The spot shows a mom in her kitchen chopping healthy veggies (natch’), when her daughter leans over the banister and says, “Mom, can I have a dollar?” The mom sees her wallet right next to her on the counter but then gets a clever idea. “I think my purse is upstairs on the bed!” she tells the girl, who bolts up the stairs. When of course it isn’t there, the mom says to “Try the downstairs closet!” then the upstairs closet, etc., etc., with the girl running up and down until finally she spies the wallet in the kitchen. Then the ad reminds parents it’s our job to find ways to get kids moving.

No, it’s not! It has never been any parent’s job to come up with 365 days’ worth of clever ways to trick our kids into moving their limbs for an hour. It is simply our job to get our kids outside. In turn, it’s the government’s job not to criminalize, demonize or criticize parents who let their children play outside the way our parents did.

Until we all get over the idea that our kids need a security detail every time they leave the house, inside the house they’ll sit, getting older and wider. We are overprotecting them from incredibly unlikely crimes, while making them lots more likely to end up Santa-shaped.

If we are going to be obsessed by a fear for our kids, let’s at least choose the right one.

Lenore Skenazy is a public speaker and founder of the book and blog Free-Range kids. Her show “World’s Worst Mom” airs on Discovery/TLC international. This piece originally appeared at The Weekly Wonk.

TIME Parenting

How Kitty Genovese Destroyed Childhood

We once may have been too slow to call the cops. Now we'll dial 911 if we see a couple kids walking alone to get pizza.

Kitty Genovese was stabbed to death 50 years ago today. She was 28. A tragedy. The press reported 38 onlookers heard her screams and decided not to intervene. That account has since come under fire, but it nonetheless created a perception of ourselves (and certainly New Yorkers) as unconscionably reluctant to get involved.

We’ve been making up for it ever since — and that’s too bad.

We may once have been too slow to call the cops (though that’s still disputed), but today we are definitely too fast. Oh, I don’t mean we shouldn’t dial 911 if we see someone being murdered, or threatened, or hurt. Of course we should! In fact, the simple 911 number to call for emergencies was developed partly in response to the Genovese murder: Now everyone could have a quick, easy way to summon the cops anytime, anyplace. A great leap forward.

The leap sideways, or perhaps downward, came as the general public gradually became convinced that it not only had an obligation to help anyone in danger, it had the obligation to call the cops anytime it noticed people who could be in danger, especially kids, even if they were fine and dandy at the time.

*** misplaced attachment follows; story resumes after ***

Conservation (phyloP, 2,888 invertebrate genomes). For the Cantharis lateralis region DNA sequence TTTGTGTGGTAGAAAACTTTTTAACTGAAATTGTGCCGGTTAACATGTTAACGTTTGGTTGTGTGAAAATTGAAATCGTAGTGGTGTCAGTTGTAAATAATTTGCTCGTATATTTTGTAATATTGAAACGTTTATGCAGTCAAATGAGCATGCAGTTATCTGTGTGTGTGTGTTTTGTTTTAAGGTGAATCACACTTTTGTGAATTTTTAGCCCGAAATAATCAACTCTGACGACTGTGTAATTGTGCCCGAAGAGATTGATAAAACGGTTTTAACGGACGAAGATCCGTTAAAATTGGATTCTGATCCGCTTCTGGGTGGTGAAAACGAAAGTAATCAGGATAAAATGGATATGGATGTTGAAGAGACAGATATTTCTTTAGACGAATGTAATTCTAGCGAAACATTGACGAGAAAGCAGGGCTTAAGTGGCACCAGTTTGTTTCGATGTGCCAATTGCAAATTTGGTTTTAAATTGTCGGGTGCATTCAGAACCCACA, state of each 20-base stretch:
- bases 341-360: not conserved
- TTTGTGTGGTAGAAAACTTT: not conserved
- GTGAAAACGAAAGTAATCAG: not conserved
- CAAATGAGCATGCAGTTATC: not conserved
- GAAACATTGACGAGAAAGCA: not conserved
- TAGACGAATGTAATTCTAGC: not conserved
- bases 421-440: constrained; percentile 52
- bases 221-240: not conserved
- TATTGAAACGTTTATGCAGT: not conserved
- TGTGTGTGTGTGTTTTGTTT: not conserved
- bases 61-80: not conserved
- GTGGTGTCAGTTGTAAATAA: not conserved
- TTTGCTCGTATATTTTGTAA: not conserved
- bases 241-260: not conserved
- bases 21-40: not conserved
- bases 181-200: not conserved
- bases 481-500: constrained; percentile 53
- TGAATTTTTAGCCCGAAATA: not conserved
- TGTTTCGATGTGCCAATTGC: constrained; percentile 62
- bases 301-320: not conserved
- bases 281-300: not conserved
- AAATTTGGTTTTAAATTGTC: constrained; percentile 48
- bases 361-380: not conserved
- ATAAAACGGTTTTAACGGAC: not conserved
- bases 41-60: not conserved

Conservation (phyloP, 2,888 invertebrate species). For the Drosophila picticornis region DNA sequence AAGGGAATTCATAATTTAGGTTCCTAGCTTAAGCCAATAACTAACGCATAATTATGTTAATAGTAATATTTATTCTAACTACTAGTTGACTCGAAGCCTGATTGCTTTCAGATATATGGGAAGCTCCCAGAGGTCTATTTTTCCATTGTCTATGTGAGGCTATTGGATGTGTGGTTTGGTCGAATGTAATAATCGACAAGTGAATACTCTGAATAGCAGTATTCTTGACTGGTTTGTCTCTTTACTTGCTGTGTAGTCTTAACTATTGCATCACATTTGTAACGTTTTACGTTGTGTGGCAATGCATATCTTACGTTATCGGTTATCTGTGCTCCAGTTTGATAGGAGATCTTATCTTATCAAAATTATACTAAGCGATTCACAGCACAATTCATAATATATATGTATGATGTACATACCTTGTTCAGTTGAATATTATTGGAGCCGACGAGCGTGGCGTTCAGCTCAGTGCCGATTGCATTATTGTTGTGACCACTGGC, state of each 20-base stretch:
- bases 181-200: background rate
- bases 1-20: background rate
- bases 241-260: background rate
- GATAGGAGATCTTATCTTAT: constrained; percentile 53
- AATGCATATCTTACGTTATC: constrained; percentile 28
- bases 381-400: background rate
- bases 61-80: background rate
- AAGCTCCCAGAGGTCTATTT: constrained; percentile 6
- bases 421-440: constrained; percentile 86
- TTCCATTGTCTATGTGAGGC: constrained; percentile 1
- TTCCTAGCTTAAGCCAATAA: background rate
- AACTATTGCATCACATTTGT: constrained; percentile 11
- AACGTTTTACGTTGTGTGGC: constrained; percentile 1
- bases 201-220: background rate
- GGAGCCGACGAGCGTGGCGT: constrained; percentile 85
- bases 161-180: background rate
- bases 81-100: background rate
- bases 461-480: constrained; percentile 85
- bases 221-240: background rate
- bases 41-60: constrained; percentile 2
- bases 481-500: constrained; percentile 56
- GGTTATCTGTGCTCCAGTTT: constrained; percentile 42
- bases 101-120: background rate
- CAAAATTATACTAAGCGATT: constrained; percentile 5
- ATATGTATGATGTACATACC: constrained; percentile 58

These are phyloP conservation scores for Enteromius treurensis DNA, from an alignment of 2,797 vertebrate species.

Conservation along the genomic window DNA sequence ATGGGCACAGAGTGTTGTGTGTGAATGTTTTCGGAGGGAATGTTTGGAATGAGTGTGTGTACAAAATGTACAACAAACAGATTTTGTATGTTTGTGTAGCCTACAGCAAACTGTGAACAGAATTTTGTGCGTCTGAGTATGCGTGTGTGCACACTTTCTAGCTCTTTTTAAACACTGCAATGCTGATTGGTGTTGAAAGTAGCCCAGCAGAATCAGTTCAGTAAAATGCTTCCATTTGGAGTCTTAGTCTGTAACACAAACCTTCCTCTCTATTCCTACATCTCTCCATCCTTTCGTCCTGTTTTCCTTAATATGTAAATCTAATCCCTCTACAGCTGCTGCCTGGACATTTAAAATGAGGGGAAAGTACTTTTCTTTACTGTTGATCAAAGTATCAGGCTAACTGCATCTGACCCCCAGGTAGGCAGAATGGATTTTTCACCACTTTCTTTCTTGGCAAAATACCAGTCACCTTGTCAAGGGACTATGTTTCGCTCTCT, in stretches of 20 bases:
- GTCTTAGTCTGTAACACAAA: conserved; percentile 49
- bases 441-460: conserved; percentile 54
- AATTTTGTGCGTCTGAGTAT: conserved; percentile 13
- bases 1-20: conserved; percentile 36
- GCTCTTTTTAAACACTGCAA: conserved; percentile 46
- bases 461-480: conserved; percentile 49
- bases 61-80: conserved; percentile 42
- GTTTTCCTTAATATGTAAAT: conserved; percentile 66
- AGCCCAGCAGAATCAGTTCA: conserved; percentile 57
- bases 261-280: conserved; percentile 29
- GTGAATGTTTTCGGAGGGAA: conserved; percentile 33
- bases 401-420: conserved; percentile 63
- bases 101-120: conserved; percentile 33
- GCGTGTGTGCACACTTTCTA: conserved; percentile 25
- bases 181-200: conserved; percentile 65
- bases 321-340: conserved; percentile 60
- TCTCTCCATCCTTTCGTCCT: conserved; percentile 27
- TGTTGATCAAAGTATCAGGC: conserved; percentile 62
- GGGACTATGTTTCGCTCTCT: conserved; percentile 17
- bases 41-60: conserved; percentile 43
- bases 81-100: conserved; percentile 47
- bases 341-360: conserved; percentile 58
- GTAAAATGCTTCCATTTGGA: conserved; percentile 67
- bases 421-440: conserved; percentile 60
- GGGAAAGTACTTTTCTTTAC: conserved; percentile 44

This has given rise to a near mania for calling the cops when people spot a child on his or her own anywhere in public. And so we have a Connecticut mom charged with “risk of injury to a minor” and failure to appear after police said she allowed her seven- and 11-year-old children to walk to buy pizza unsupervised.

That’s right. Someone noticed kids off to get pizza and alerted the cops, as if stopping a potential tragedy.

Then there’s the dad who was arrested for child endangerment after a woman noticed “two children playing on the swings and slides alone without a guardian” in a suburban Pittsburgh park for two hours. (The charges were later dropped.)

And let’s not forget the mom in Jonesboro, Arkansas, who made her 10-year-old son walk 4.6 miles to school after he’d been suspended from the school bus for bad behavior. A bank guard saw him walking alone — horrors! — and called the cops. The mom was arrested for child endangerment. In the end, she plead guilty and was fined $520.

None of these kids encountered any danger other than a concerned citizen with 911 on speed dial. It has become so unusual to see children outside on their own that a nervous public immediately picks up the phone at such a sight, hyperventilating about danger.

” ‘If in doubt, call 911 to play it safe.’ That’s the lesson that was taken from Kitty Genovese,” says David Pimentel, a professor of law at Ohio Northern University. “But it stems from a faulty assumption, which is that there’s no harm in calling.” But unless the child is in true danger, “There is harm done. The harm that comes from the overreaction of everybody to this.” The courts get involved, CPS gets involved. There are fines, arrests, the threat (and sometimes the reality) of jail time.

Most of the folks calling the cops — and most of the cops themselves — remember walking to school and playing outside as kids. They are convinced that times have changed and made these activities dicey, even though, nationally, the crime rate is down from what it was in the ’70s, ’80s and ’90s. (And that’s not because we don’t let kids outside go anymore. The crime rate against adults is down, too, and we don’t helicopter them.)

So anyone who walked to the post office or the pizza shop as a kid was no safer than a kid today. But back then, bystanders didn’t dial 911 when they saw kids on their own. They waved.

Maybe the lesson from the Kitty Genovese era should be this: Let’s get more people back outside, including children. That way we can be looking out for each other, instead of freaking out.

Lenore Skenazy is a public speaker and founder of the book and blog Free-Range Kids.